The people to hit are the independents who do not need Obamacare ... yet. The fact that data is being dripped out and nobody can agree on the numbers is indicative of something intentional. I believe that the Obama Administration has better data than we do. If it's currently not showing what they wish, then it doesn't get out. When it shows something they want us to know, more will be presented. I don't think it's a "rope a dope" strategy, just standard political message control.
" 'Individual conscience' means that women only get contraceptives if their employers, their physicians, their pharmacists, their husbands and/or fathers, pastors, and possibly their mayors, Governors, State Secretaries of Health, Congressmen, Senators, and President all agree that in that particular case they're justifiable." --D.C. Sessions

"That's the problem with being implacable foes - no one has any incentive to treat you as anything more than an obstacle to be overcome."

"The 'Road to Serfdom' is really all right turns." --Progressive Whisperer

""The GOP ... where every accusation is also a confession." --Progressive Whisperer

#79 Traveler

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Posted 24 January 2014 - 03:32 PM

Maybe, but I would still love to see the numbers behind the title of this thread. All them folks that lost coverage and all that....
"Men occasionally stumble over the truth, but most of them pick themselves up and hurry off as if nothing had happened."-- Winston Churchill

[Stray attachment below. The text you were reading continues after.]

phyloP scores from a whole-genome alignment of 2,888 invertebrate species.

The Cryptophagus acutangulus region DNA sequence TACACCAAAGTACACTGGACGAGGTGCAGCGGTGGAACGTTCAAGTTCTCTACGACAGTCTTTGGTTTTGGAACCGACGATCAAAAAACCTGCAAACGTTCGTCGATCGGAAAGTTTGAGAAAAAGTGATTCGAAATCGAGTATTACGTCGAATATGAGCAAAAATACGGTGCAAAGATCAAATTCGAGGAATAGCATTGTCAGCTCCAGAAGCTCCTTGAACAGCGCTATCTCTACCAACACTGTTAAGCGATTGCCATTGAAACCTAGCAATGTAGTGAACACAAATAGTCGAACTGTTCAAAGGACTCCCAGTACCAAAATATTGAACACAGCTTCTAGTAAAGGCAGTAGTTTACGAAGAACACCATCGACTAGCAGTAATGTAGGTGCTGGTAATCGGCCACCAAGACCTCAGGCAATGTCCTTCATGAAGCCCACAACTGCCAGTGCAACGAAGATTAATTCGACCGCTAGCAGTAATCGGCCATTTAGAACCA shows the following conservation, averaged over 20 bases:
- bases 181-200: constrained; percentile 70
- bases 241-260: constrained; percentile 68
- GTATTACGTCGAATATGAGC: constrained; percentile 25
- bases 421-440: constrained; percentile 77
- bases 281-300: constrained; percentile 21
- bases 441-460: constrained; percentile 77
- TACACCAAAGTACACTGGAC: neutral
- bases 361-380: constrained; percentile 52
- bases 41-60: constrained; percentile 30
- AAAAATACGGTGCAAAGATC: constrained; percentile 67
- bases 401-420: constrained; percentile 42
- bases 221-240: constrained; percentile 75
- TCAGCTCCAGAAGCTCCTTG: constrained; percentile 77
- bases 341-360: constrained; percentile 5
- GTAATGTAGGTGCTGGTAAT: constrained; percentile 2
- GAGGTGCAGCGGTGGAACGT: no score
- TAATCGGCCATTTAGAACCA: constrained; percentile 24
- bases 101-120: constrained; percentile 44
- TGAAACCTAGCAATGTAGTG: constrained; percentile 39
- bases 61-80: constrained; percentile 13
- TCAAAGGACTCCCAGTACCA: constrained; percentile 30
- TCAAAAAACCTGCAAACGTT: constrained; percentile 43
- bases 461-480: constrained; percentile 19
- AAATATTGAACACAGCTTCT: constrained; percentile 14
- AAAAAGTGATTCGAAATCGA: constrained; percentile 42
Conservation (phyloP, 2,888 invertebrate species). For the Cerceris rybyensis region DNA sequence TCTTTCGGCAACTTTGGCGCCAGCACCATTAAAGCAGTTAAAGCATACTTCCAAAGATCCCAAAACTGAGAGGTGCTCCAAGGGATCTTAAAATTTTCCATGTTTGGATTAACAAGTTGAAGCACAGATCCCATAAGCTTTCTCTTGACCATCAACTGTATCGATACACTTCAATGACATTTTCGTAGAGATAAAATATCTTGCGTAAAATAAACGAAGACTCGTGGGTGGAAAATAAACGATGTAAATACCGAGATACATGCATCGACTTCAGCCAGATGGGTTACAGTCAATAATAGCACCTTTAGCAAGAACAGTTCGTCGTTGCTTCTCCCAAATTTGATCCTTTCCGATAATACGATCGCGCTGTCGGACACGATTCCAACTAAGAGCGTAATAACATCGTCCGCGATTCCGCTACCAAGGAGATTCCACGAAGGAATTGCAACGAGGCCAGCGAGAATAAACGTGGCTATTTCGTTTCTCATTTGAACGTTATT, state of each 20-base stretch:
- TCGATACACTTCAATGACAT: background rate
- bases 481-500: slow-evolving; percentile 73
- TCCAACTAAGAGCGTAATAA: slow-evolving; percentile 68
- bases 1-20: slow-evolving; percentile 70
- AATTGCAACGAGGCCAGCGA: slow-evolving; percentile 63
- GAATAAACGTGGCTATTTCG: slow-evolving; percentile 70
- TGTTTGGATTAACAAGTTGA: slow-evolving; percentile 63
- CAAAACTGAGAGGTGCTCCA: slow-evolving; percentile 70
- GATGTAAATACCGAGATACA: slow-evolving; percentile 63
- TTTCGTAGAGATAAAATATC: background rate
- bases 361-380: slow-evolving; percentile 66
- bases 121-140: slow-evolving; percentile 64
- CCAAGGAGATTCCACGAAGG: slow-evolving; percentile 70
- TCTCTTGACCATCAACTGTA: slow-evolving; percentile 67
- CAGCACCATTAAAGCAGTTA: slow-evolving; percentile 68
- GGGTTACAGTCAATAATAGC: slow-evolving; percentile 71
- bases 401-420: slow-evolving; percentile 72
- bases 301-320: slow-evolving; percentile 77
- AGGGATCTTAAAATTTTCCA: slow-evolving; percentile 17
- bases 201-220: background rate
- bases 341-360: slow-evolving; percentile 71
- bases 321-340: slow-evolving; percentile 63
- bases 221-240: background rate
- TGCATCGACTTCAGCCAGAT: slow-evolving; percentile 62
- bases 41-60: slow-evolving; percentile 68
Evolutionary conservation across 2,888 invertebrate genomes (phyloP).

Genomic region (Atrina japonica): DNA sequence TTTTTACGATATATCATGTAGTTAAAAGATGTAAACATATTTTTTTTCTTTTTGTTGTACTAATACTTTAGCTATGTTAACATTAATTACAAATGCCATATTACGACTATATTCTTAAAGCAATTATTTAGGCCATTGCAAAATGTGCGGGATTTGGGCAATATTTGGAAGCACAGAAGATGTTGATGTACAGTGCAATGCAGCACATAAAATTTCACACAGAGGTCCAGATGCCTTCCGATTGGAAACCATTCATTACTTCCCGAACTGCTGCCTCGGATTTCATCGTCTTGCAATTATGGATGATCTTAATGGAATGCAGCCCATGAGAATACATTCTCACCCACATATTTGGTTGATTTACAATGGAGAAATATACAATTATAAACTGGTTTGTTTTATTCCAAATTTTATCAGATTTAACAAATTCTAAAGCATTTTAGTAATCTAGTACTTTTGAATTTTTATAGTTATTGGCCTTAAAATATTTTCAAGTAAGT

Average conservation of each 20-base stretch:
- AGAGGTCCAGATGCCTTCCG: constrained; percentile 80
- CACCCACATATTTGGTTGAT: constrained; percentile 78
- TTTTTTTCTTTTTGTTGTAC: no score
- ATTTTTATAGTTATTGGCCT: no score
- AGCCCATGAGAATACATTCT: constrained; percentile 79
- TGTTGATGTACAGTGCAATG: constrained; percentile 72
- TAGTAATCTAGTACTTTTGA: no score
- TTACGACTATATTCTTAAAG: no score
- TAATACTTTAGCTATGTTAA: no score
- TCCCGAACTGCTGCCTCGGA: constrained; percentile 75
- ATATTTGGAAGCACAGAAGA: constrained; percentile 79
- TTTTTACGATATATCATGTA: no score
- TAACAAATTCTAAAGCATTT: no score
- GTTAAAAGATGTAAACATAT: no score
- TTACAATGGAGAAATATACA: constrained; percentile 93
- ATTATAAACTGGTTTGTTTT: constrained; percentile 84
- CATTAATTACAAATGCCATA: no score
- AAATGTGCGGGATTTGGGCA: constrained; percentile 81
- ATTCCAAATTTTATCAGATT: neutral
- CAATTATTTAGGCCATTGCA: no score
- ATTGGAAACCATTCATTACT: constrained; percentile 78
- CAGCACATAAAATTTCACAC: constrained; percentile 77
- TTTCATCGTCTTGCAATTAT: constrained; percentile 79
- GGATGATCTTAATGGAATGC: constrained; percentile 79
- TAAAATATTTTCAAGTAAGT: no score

"Anyone who has the power to make you believe absurdities has the power to make you commit injustices" Voltaire

#80 LFC

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Posted 24 January 2014 - 03:59 PM

View PostTraveler, on 24 January 2014 - 03:32 PM, said:

Maybe, but I would still love to see the numbers behind the title of this thread. All them folks that lost coverage and all that....

Of course those numbers would be meaningless without an analysis of policies lost. As pointed out, some (many?) of those policies were best viewed as "insurance in name only." So do I think Obama might hide those numbers for political reasons? Absolutely.

I think the poster children cited in my original links that the right-wingnuts chose for themselves are very telling on this issue. Where are the examples of people losing good policies and being unable to afford the lesser replacement policies? If it's so common, they should be able to trot them out by the dozen and shouldn't have to resort to easily debunked cases. But they haven't. Perhaps they are just completely and totally incompetent at selecting evidence from an abundance of cases, but I kinda' doubt it.
" 'Individual conscience' means that women only get contraceptives if their employers, their physicians, their pharmacists, their husbands and/or fathers, pastors, and possibly their mayors, Governors, State Secretaries of Health, Congressmen, Senators, and President all agree that in that particular case they're justifiable." --D.C. Sessions

"That's the problem with being implacable foes - no one has any incentive to treat you as anything more than an obstacle to be overcome."

"The 'Road to Serfdom' is really all right turns." --Progressive Whisperer

""The GOP ... where every accusation is also a confession." --Progressive Whisperer